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Tuesday, 14 February 2017
Page: 951


Mr CONROY (Shortland) (15:41): I am glad the minister is here because I have got a simple question for him: does he even turn up to cabinet anymore, after his last disastrous foray into an emissions intensity scheme which lasted 24 hours before he was rolled by the true powerhouse of this government, the Deputy Prime Minister? Seriously!

Ms Macklin: And the member for Warringah!

Mr CONROY: And the member for Warringah, and Senator Bernardi. Seriously, I have had flights that have lasted longer than his policy proposals have lasted in this government! And that is truly tragic for this nation. It is tragic for this nation because the events of last week have demonstrated that we need a serious discussion about energy policy and this mob is incapable of providing it. We saw AEMO's failure in South Australia to direct the turning on of the Pelican Point second unit, which would have avoided load-shedding. We saw AEMO force curtailment of the Tomago aluminium smelter—a smelter that uses the equivalent of one million homes' worth of electricity—endangering the jobs of 1,000 workers. My friend the member for Paterson will talk about this later, but I spoke to the CEO on Friday afternoon, and he was gravely worried about the future of that smelter because of the lack of energy policy by this government.

This is how serious this debate is. We have 14 groups calling for a genuine policy discussion in this area, including the Aluminium Council, the Energy Council, AiG and BCA. But all we get from that side is bringing lumps of coal into question time, and inaudible guff from the Deputy Prime Minister. We do not get a serious policy debate because all they care about is petty politics.

We, on the other side, have a well-thought-out, reasoned policy around an emissions intensity scheme—a policy backed by the Australian Energy Market Commission, AEMO, CSIRO, the chief scientist, state governments, AiG, AGL, Origin, the big energy users, Danny Price and the Grattan Institute. Who supports their policy of building new coal-fired power stations with public subsidies? Well, I have got six names: the MCA, the DLP, the IPA, Ray Hadley, Tim Blair, and Malcolm Roberts and the tin-foil-hat brigade! Oh, and The Australian newspaper. Those are the sum supporters of this mob's awful policy. And the tragedy is: not a single commercial player will invest in coal-fired power stations in this country because it is uneconomical; it is a dud investment that will not last.

What is the result of this policy uncertainty? What does Danny Price say in modelling commissioned by the Australian Energy Market Commission, the AEMC—a government body commissioning modelling from the government's own favoured energy sector modeller? He found that their policy would cost $15 billion more for consumers—$15 billion more! And when we saw the minister's policy backflip after 24 hours, after being rolled by the Deputy Prime Minister, he said: 'This shows a lack of spine.' He means that they, the Liberal Party, are the party of increasing electricity prices and reduced energy security. And that is the great tragedy of this mob. By playing petty politics, by not being serious about this, all we have is higher energy prices and greater uncertainty. And the fact is: not another power station will be built in this country.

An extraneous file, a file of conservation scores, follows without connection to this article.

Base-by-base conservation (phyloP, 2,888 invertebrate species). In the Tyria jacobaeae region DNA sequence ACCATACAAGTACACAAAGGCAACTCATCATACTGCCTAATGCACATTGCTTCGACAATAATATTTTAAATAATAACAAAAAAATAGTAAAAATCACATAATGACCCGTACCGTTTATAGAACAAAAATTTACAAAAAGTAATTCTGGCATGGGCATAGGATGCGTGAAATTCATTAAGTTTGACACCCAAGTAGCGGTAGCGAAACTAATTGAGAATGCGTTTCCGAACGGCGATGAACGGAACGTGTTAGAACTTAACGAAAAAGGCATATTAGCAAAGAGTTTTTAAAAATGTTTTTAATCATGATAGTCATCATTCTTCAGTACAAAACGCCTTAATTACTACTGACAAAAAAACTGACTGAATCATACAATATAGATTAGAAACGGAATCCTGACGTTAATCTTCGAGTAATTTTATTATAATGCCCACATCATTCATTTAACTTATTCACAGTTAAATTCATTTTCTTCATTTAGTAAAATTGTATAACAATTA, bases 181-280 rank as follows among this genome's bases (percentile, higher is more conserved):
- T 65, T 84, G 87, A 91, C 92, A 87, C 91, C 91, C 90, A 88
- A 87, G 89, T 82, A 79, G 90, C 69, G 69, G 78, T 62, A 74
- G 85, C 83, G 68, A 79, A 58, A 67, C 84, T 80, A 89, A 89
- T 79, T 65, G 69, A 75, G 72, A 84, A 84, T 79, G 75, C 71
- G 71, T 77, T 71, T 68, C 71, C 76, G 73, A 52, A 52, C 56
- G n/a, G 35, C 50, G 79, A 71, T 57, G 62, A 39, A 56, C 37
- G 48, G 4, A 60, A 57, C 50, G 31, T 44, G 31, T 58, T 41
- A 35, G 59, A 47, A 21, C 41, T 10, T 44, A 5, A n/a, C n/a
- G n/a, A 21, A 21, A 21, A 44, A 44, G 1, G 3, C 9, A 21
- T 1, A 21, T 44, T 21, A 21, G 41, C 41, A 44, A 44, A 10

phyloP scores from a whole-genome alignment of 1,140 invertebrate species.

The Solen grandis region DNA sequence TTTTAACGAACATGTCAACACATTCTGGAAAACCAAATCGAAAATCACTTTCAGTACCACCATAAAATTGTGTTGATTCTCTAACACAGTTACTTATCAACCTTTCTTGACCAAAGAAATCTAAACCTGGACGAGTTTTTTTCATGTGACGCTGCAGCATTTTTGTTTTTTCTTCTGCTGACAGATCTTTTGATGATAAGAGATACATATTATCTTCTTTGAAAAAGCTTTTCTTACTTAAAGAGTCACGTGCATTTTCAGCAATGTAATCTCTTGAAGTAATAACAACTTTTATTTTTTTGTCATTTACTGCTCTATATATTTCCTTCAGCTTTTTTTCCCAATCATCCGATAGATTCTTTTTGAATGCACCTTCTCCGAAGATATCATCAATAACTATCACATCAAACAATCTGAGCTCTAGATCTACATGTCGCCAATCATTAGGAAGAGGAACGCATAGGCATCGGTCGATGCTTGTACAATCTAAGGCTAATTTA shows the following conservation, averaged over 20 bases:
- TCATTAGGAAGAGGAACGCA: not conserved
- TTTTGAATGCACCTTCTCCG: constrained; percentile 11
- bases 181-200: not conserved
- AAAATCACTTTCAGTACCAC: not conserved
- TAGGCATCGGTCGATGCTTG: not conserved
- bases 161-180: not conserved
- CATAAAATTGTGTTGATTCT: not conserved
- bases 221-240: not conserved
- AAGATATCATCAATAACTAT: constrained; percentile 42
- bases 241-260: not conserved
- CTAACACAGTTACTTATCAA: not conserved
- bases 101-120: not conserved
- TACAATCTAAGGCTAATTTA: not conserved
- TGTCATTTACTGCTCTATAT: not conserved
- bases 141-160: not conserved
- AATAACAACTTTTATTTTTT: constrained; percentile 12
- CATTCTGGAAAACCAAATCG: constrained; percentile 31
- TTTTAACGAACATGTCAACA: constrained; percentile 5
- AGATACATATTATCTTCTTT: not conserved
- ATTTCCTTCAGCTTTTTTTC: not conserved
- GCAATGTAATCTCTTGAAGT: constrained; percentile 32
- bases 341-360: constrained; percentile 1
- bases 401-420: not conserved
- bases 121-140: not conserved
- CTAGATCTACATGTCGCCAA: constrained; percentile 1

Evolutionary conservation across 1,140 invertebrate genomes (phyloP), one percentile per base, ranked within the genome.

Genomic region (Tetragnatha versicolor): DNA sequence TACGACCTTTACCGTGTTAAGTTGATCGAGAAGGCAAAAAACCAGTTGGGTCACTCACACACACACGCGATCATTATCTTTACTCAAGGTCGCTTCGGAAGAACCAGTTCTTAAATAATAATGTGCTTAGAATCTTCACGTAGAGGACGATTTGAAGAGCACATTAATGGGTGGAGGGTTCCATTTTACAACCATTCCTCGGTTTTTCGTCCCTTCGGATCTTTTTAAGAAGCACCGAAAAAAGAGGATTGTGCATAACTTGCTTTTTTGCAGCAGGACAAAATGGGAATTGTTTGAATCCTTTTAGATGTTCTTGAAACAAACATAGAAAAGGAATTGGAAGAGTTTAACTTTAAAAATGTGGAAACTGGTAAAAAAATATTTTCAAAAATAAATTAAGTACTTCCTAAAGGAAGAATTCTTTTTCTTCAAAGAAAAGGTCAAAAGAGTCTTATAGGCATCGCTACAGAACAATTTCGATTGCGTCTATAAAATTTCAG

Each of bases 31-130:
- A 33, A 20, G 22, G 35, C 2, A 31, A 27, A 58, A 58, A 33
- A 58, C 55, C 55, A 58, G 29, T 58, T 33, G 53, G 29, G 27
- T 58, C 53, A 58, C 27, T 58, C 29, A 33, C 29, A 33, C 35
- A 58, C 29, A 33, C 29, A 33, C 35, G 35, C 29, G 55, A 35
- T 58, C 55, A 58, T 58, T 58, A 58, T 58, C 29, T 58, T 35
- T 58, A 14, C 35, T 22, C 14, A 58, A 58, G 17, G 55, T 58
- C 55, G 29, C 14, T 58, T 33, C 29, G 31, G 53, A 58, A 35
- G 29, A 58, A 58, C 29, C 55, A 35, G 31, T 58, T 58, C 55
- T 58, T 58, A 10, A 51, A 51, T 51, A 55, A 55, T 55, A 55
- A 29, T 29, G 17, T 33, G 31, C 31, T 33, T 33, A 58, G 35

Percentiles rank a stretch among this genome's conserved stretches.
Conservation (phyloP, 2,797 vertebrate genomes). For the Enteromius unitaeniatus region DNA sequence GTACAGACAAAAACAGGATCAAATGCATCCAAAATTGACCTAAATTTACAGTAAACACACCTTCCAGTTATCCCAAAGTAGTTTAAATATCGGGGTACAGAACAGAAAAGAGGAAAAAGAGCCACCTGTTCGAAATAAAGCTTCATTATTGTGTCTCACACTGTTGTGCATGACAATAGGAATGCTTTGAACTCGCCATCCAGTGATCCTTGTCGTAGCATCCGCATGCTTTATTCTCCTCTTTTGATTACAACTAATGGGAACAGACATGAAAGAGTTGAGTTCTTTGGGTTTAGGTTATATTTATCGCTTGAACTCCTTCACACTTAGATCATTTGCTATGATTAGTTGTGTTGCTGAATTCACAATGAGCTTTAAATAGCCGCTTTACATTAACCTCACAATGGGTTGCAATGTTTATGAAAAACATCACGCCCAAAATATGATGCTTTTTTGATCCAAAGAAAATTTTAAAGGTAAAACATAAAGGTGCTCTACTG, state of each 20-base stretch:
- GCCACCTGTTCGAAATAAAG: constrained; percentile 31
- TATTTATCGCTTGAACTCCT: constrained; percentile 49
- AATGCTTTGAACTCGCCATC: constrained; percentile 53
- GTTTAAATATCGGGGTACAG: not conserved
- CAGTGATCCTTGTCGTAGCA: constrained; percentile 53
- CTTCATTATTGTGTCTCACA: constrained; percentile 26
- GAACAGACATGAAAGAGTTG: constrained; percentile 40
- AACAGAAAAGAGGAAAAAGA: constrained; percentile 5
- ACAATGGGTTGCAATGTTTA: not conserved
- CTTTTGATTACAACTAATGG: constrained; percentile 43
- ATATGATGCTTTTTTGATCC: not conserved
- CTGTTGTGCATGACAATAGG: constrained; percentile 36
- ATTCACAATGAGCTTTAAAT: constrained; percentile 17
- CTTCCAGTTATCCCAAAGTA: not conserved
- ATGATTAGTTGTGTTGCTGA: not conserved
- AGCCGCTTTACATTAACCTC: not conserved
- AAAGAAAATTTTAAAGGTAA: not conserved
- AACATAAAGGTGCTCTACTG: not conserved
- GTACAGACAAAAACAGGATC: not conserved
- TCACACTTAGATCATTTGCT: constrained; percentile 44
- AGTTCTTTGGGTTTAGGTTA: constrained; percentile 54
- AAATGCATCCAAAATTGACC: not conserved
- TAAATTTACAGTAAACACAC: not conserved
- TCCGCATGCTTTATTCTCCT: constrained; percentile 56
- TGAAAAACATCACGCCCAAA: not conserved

Mr Butler interjecting

Mr CONROY: And the shadow minister reminds me that their great white hope is now storage technology through ARENA. This mob spent the last three years trying to abolish ARENA, and now it is their great white hope. All they do now is call out individual members on this side as somehow betraying workers. I will not be lectured by this mob on support for workers. I will not be lectured by the Liberal Party on how to support workers and their jobs. This mob are a fraud.

I am proud to represent a region that was built on coal. My neighbours are coalminers—I can see the biggest coal-fired power station in this country from my home—and they know change is coming. I talk to workers in the energy sector every week, and they know that not a single new coal-fired power station will be built in this country, and that is why we need policy certainty.

Mr Craig Kelly: Build more coal!

Mr CONROY: That is why we need sensible policy discussion, where we look after workers and communities. All we get over there is empty rhetoric from climate change fossils like the member for Hughes, who does not accept climate change is coming. In the end, who will suffer? It will be the workers and communities of this country who will suffer because of this policy malaise. They are the ones who will see greater blackouts because the government, led by a shell of a man, will not engage in a serious economic policy debate about energy policy in this country. Sadly, our country will be poorer for it.